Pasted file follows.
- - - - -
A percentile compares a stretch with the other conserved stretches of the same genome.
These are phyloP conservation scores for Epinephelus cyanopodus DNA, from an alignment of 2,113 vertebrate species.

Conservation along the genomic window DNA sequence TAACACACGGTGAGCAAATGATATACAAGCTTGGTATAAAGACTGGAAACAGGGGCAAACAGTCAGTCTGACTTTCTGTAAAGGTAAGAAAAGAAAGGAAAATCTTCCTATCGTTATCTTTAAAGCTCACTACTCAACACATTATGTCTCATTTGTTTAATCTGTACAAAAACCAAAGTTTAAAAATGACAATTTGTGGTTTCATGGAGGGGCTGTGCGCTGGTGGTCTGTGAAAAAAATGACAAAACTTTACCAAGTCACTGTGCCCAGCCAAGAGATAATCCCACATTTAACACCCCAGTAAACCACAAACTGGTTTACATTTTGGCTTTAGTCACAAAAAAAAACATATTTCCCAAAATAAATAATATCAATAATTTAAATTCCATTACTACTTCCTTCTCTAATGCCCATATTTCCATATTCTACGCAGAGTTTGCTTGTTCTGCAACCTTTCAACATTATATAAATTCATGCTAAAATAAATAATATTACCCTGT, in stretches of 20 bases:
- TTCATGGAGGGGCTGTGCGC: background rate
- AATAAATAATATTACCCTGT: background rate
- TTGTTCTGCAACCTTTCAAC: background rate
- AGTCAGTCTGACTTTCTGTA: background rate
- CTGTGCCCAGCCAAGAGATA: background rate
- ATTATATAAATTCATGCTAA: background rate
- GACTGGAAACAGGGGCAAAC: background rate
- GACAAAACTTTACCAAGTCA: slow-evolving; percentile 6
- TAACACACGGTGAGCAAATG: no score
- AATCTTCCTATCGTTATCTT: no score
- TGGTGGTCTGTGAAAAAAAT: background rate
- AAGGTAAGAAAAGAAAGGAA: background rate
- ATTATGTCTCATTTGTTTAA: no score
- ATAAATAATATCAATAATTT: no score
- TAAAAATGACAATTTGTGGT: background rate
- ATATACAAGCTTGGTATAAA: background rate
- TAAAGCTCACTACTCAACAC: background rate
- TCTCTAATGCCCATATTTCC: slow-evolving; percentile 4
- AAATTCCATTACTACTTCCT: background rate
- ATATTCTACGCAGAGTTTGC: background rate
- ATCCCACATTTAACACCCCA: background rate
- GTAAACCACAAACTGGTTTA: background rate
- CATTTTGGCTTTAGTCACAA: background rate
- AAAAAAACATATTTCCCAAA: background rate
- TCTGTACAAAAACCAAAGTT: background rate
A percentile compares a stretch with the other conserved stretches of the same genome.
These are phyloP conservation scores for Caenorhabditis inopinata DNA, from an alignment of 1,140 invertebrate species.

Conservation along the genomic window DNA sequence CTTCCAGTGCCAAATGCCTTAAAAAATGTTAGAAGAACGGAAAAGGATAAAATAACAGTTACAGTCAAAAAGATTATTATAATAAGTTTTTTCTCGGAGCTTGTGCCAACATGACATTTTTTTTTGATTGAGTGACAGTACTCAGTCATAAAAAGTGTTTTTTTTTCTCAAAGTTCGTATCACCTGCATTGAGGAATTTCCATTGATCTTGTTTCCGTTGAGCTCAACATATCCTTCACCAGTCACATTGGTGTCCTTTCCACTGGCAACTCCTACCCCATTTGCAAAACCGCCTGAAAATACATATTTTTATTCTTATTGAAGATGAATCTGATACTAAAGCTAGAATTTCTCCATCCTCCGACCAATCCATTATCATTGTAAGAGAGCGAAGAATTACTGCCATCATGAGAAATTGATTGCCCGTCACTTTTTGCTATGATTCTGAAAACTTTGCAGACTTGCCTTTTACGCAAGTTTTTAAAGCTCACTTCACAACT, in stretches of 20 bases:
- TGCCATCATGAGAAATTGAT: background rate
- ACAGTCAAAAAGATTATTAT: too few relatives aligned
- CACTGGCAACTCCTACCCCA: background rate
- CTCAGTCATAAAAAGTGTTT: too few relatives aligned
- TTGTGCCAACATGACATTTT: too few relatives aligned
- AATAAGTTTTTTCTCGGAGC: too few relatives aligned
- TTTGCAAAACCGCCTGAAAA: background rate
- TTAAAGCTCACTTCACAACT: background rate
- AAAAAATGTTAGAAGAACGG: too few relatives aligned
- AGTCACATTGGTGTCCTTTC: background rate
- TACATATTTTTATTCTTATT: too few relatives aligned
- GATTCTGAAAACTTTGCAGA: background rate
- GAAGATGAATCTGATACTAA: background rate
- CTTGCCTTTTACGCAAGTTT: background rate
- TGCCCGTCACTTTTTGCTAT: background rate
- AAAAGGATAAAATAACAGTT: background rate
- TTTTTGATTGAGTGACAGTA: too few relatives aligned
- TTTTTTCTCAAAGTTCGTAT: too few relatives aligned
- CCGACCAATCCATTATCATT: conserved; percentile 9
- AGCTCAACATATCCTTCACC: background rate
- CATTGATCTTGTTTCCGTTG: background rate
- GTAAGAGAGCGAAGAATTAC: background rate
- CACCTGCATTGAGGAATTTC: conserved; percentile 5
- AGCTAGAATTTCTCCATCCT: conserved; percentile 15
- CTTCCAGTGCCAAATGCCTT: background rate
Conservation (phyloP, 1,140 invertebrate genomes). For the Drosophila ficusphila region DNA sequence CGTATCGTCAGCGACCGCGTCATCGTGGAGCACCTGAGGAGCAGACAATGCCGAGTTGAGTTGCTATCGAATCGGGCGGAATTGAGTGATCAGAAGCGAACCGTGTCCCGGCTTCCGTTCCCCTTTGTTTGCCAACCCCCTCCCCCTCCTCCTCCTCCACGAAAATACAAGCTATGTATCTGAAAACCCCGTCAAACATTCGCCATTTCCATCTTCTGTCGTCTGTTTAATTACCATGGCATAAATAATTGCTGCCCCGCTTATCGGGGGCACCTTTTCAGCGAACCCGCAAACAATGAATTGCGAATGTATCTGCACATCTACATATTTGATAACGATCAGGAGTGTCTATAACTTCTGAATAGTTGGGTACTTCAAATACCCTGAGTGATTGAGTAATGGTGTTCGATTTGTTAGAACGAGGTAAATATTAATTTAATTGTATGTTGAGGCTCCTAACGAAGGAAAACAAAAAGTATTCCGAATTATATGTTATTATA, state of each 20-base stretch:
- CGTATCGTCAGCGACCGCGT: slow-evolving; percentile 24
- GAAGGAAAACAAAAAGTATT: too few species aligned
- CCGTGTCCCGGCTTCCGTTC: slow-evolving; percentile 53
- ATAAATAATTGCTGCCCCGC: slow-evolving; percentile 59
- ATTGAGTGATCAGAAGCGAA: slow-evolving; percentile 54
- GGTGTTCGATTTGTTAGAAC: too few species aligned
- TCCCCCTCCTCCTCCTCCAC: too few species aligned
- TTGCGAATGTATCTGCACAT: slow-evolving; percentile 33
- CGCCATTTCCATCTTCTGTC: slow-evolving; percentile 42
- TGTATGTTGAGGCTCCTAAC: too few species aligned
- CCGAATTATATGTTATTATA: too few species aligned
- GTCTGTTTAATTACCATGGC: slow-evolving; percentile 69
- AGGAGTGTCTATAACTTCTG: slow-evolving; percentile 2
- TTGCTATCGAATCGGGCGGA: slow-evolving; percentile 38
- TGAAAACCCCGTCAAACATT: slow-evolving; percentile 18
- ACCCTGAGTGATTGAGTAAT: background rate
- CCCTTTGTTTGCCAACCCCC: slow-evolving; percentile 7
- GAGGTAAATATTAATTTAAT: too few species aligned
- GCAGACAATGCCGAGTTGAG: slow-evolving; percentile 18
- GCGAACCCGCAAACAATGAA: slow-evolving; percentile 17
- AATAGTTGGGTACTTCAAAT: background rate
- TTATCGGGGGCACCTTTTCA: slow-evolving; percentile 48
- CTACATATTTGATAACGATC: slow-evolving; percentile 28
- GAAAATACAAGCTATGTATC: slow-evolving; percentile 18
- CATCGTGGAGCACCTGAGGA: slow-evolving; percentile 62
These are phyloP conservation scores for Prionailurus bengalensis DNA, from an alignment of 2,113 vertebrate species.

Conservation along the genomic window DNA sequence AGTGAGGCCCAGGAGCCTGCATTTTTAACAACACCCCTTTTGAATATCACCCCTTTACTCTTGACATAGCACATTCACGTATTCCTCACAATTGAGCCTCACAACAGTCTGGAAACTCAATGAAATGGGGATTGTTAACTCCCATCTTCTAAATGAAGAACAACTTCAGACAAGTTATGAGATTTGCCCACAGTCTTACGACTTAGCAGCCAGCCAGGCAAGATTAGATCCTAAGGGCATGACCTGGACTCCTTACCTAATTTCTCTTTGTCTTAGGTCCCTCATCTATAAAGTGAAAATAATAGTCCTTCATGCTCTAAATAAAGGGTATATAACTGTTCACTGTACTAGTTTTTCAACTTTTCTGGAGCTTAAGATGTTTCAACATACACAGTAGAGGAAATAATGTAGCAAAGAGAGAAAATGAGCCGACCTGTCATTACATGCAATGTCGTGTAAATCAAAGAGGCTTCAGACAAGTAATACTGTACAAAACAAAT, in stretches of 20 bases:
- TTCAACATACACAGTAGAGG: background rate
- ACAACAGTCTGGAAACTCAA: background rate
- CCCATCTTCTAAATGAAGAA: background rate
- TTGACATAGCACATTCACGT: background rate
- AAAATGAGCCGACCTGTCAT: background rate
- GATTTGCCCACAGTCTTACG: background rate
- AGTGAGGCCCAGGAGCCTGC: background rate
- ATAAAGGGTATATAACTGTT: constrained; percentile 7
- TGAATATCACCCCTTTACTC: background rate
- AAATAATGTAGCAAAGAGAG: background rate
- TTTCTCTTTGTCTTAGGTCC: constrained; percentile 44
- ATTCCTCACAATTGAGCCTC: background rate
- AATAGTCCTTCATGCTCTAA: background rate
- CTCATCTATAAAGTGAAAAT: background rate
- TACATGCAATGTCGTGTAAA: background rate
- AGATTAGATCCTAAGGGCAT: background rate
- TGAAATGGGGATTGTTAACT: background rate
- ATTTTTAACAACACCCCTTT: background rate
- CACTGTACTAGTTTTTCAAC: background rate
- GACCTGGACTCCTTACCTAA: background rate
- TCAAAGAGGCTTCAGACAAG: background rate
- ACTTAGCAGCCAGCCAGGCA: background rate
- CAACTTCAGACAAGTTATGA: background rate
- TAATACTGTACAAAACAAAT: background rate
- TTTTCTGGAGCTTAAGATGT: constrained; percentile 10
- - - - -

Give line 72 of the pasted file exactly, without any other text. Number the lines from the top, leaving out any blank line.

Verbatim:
- TGAAAACCCCGTCAAACATT: slow-evolving; percentile 18